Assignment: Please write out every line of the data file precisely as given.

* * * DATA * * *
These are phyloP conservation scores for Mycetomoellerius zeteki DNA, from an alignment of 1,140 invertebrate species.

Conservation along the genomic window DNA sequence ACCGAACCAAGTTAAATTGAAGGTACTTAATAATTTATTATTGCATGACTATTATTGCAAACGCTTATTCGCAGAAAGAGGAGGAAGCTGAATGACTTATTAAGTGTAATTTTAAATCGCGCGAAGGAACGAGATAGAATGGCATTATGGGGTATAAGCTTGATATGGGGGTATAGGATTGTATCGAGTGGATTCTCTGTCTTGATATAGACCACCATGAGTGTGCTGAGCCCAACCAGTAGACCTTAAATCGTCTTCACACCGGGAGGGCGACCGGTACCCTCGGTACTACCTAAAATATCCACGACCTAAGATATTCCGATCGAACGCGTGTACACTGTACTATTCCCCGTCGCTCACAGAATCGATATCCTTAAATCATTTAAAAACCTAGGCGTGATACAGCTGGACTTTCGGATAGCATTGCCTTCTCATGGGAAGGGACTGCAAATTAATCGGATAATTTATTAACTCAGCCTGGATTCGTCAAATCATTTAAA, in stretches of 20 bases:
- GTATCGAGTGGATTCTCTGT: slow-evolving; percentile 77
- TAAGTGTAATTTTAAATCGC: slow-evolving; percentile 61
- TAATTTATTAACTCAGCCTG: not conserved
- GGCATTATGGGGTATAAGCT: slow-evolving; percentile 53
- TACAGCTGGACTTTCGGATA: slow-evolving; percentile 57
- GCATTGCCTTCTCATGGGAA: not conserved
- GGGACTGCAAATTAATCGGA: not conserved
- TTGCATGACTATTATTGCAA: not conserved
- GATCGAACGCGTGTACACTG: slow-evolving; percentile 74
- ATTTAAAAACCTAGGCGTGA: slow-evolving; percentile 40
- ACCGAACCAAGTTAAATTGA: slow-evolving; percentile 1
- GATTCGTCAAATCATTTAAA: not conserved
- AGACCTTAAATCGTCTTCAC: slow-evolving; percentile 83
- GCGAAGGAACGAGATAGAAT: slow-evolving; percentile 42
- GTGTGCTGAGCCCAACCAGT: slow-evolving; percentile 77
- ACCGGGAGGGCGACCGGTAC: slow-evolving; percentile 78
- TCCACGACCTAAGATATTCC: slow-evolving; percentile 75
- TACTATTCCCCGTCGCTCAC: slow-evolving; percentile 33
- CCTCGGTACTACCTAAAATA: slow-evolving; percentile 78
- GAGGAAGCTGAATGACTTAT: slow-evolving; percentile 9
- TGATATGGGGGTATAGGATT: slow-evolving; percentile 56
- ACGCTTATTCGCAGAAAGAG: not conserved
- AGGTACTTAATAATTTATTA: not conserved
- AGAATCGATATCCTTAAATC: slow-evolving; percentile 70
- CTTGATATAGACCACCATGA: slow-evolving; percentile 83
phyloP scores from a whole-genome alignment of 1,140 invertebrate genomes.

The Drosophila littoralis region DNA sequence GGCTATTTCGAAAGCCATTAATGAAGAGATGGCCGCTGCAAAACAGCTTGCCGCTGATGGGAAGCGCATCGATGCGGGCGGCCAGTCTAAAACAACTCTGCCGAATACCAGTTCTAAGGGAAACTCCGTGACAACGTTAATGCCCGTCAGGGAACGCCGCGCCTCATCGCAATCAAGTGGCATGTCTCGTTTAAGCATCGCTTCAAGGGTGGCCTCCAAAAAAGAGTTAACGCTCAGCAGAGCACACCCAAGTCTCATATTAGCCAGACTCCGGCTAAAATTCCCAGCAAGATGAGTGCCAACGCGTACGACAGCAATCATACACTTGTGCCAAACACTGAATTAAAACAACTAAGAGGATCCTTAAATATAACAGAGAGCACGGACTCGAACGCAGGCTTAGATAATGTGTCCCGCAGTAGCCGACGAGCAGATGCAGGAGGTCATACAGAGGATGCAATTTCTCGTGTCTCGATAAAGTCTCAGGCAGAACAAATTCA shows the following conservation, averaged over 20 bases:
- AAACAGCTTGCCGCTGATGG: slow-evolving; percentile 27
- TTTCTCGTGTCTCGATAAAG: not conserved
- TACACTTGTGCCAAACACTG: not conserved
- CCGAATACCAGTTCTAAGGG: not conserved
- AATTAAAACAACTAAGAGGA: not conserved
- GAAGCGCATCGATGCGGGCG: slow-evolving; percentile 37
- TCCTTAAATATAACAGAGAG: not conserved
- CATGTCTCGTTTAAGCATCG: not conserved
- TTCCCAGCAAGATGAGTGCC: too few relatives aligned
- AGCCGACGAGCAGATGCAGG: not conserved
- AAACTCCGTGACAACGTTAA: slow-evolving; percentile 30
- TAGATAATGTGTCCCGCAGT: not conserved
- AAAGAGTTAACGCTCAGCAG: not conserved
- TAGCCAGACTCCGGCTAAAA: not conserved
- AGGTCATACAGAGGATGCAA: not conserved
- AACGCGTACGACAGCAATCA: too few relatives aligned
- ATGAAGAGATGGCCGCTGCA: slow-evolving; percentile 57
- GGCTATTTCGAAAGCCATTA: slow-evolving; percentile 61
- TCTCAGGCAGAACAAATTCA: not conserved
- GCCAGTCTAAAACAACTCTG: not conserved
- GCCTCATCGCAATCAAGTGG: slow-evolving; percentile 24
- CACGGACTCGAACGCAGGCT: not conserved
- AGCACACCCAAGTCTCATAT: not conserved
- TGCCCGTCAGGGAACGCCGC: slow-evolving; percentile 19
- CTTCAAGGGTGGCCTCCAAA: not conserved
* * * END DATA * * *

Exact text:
These are phyloP conservation scores for Mycetomoellerius zeteki DNA, from an alignment of 1,140 invertebrate species.

Conservation along the genomic window DNA sequence ACCGAACCAAGTTAAATTGAAGGTACTTAATAATTTATTATTGCATGACTATTATTGCAAACGCTTATTCGCAGAAAGAGGAGGAAGCTGAATGACTTATTAAGTGTAATTTTAAATCGCGCGAAGGAACGAGATAGAATGGCATTATGGGGTATAAGCTTGATATGGGGGTATAGGATTGTATCGAGTGGATTCTCTGTCTTGATATAGACCACCATGAGTGTGCTGAGCCCAACCAGTAGACCTTAAATCGTCTTCACACCGGGAGGGCGACCGGTACCCTCGGTACTACCTAAAATATCCACGACCTAAGATATTCCGATCGAACGCGTGTACACTGTACTATTCCCCGTCGCTCACAGAATCGATATCCTTAAATCATTTAAAAACCTAGGCGTGATACAGCTGGACTTTCGGATAGCATTGCCTTCTCATGGGAAGGGACTGCAAATTAATCGGATAATTTATTAACTCAGCCTGGATTCGTCAAATCATTTAAA, in stretches of 20 bases:
- GTATCGAGTGGATTCTCTGT: slow-evolving; percentile 77
- TAAGTGTAATTTTAAATCGC: slow-evolving; percentile 61
- TAATTTATTAACTCAGCCTG: not conserved
- GGCATTATGGGGTATAAGCT: slow-evolving; percentile 53
- TACAGCTGGACTTTCGGATA: slow-evolving; percentile 57
- GCATTGCCTTCTCATGGGAA: not conserved
- GGGACTGCAAATTAATCGGA: not conserved
- TTGCATGACTATTATTGCAA: not conserved
- GATCGAACGCGTGTACACTG: slow-evolving; percentile 74
- ATTTAAAAACCTAGGCGTGA: slow-evolving; percentile 40
- ACCGAACCAAGTTAAATTGA: slow-evolving; percentile 1
- GATTCGTCAAATCATTTAAA: not conserved
- AGACCTTAAATCGTCTTCAC: slow-evolving; percentile 83
- GCGAAGGAACGAGATAGAAT: slow-evolving; percentile 42
- GTGTGCTGAGCCCAACCAGT: slow-evolving; percentile 77
- ACCGGGAGGGCGACCGGTAC: slow-evolving; percentile 78
- TCCACGACCTAAGATATTCC: slow-evolving; percentile 75
- TACTATTCCCCGTCGCTCAC: slow-evolving; percentile 33
- CCTCGGTACTACCTAAAATA: slow-evolving; percentile 78
- GAGGAAGCTGAATGACTTAT: slow-evolving; percentile 9
- TGATATGGGGGTATAGGATT: slow-evolving; percentile 56
- ACGCTTATTCGCAGAAAGAG: not conserved
- AGGTACTTAATAATTTATTA: not conserved
- AGAATCGATATCCTTAAATC: slow-evolving; percentile 70
- CTTGATATAGACCACCATGA: slow-evolving; percentile 83
phyloP scores from a whole-genome alignment of 1,140 invertebrate genomes.

The Drosophila littoralis region DNA sequence GGCTATTTCGAAAGCCATTAATGAAGAGATGGCCGCTGCAAAACAGCTTGCCGCTGATGGGAAGCGCATCGATGCGGGCGGCCAGTCTAAAACAACTCTGCCGAATACCAGTTCTAAGGGAAACTCCGTGACAACGTTAATGCCCGTCAGGGAACGCCGCGCCTCATCGCAATCAAGTGGCATGTCTCGTTTAAGCATCGCTTCAAGGGTGGCCTCCAAAAAAGAGTTAACGCTCAGCAGAGCACACCCAAGTCTCATATTAGCCAGACTCCGGCTAAAATTCCCAGCAAGATGAGTGCCAACGCGTACGACAGCAATCATACACTTGTGCCAAACACTGAATTAAAACAACTAAGAGGATCCTTAAATATAACAGAGAGCACGGACTCGAACGCAGGCTTAGATAATGTGTCCCGCAGTAGCCGACGAGCAGATGCAGGAGGTCATACAGAGGATGCAATTTCTCGTGTCTCGATAAAGTCTCAGGCAGAACAAATTCA shows the following conservation, averaged over 20 bases:
- AAACAGCTTGCCGCTGATGG: slow-evolving; percentile 27
- TTTCTCGTGTCTCGATAAAG: not conserved
- TACACTTGTGCCAAACACTG: not conserved
- CCGAATACCAGTTCTAAGGG: not conserved
- AATTAAAACAACTAAGAGGA: not conserved
- GAAGCGCATCGATGCGGGCG: slow-evolving; percentile 37
- TCCTTAAATATAACAGAGAG: not conserved
- CATGTCTCGTTTAAGCATCG: not conserved
- TTCCCAGCAAGATGAGTGCC: too few relatives aligned
- AGCCGACGAGCAGATGCAGG: not conserved
- AAACTCCGTGACAACGTTAA: slow-evolving; percentile 30
- TAGATAATGTGTCCCGCAGT: not conserved
- AAAGAGTTAACGCTCAGCAG: not conserved
- TAGCCAGACTCCGGCTAAAA: not conserved
- AGGTCATACAGAGGATGCAA: not conserved
- AACGCGTACGACAGCAATCA: too few relatives aligned
- ATGAAGAGATGGCCGCTGCA: slow-evolving; percentile 57
- GGCTATTTCGAAAGCCATTA: slow-evolving; percentile 61
- TCTCAGGCAGAACAAATTCA: not conserved
- GCCAGTCTAAAACAACTCTG: not conserved
- GCCTCATCGCAATCAAGTGG: slow-evolving; percentile 24
- CACGGACTCGAACGCAGGCT: not conserved
- AGCACACCCAAGTCTCATAT: not conserved
- TGCCCGTCAGGGAACGCCGC: slow-evolving; percentile 19
- CTTCAAGGGTGGCCTCCAAA: not conserved